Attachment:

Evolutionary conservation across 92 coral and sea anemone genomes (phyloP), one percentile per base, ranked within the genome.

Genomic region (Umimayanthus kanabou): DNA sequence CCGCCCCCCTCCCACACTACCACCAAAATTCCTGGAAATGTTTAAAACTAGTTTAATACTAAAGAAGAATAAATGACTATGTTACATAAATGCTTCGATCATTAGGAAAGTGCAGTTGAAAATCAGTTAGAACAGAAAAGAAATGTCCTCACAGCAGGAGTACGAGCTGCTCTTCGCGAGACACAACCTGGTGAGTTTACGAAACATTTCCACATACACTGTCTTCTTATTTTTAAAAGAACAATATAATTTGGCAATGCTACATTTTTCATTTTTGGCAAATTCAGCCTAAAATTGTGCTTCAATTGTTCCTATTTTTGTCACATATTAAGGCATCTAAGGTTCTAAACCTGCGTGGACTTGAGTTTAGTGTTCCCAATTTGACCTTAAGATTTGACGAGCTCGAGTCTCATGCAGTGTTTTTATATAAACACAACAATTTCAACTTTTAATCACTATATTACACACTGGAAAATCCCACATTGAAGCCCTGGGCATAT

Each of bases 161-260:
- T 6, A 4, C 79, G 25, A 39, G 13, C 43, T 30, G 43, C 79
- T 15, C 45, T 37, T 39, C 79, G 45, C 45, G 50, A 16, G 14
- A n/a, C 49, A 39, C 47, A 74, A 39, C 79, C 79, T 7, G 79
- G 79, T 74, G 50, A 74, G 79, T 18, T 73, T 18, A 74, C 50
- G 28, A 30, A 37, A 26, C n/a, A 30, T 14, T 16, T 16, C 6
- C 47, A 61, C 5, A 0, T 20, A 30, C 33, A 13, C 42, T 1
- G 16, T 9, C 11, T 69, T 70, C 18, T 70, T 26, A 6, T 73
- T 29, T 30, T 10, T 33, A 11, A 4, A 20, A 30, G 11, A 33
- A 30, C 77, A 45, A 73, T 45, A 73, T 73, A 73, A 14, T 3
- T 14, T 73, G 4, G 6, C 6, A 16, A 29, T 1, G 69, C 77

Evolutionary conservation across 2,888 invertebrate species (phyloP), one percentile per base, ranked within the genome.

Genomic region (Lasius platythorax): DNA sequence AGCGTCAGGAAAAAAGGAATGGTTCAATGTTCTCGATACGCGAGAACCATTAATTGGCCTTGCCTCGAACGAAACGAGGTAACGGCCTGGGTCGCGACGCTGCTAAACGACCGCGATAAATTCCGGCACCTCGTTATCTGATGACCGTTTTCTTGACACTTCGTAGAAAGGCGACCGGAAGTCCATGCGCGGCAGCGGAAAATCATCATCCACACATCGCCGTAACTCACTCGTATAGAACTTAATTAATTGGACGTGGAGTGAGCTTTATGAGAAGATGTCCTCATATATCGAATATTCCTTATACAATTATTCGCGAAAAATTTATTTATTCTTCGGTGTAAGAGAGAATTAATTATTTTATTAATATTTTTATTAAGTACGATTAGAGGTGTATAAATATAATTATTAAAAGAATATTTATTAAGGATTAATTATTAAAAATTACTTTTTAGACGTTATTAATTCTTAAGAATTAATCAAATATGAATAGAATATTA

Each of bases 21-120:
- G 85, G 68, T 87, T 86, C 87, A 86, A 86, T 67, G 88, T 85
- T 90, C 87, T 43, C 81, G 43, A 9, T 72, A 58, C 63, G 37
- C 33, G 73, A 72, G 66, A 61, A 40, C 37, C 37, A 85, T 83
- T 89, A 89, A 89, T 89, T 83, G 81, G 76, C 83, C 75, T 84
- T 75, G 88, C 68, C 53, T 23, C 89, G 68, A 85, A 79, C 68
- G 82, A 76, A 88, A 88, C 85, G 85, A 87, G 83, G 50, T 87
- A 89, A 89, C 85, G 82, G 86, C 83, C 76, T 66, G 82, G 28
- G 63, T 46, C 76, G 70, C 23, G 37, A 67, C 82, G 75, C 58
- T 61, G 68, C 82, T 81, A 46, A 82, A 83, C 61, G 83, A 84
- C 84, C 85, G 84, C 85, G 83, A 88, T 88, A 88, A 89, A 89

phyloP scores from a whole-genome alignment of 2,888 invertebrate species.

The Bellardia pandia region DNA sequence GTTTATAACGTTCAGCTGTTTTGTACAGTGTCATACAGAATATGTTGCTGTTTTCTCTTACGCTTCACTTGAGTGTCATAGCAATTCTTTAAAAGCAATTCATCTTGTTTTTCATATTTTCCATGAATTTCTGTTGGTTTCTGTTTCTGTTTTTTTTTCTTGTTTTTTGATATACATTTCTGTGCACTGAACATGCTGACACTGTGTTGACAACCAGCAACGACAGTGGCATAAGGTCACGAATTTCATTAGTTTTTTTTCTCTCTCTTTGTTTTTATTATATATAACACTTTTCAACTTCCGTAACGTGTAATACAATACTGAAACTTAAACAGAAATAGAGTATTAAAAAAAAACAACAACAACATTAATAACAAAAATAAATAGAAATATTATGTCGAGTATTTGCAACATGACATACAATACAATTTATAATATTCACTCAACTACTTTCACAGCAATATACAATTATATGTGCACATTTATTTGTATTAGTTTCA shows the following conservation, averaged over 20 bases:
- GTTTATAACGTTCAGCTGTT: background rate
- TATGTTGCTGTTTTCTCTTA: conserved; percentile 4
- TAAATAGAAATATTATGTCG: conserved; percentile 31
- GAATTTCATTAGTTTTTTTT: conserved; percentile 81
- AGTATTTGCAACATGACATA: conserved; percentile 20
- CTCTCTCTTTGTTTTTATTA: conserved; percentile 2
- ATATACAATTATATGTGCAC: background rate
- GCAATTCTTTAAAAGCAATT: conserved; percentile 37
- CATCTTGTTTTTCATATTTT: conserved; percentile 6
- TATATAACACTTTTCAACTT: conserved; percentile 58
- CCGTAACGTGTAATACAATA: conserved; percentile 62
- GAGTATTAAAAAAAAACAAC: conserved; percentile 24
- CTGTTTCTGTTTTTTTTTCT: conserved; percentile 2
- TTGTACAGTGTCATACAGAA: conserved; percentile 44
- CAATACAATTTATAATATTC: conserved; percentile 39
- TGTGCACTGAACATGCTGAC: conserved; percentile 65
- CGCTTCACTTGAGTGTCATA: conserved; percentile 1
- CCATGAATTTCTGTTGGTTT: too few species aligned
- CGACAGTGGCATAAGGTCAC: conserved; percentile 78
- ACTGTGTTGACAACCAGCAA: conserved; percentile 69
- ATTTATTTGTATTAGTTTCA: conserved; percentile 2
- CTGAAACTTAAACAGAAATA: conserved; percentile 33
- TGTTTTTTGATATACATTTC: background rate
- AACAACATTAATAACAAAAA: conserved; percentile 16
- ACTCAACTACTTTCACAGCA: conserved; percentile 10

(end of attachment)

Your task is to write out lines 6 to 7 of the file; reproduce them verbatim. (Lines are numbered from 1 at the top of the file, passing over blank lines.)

- A n/a, C 49, A 39, C 47, A 74, A 39, C 79, C 79, T 7, G 79
- G 79, T 74, G 50, A 74, G 79, T 18, T 73, T 18, A 74, C 50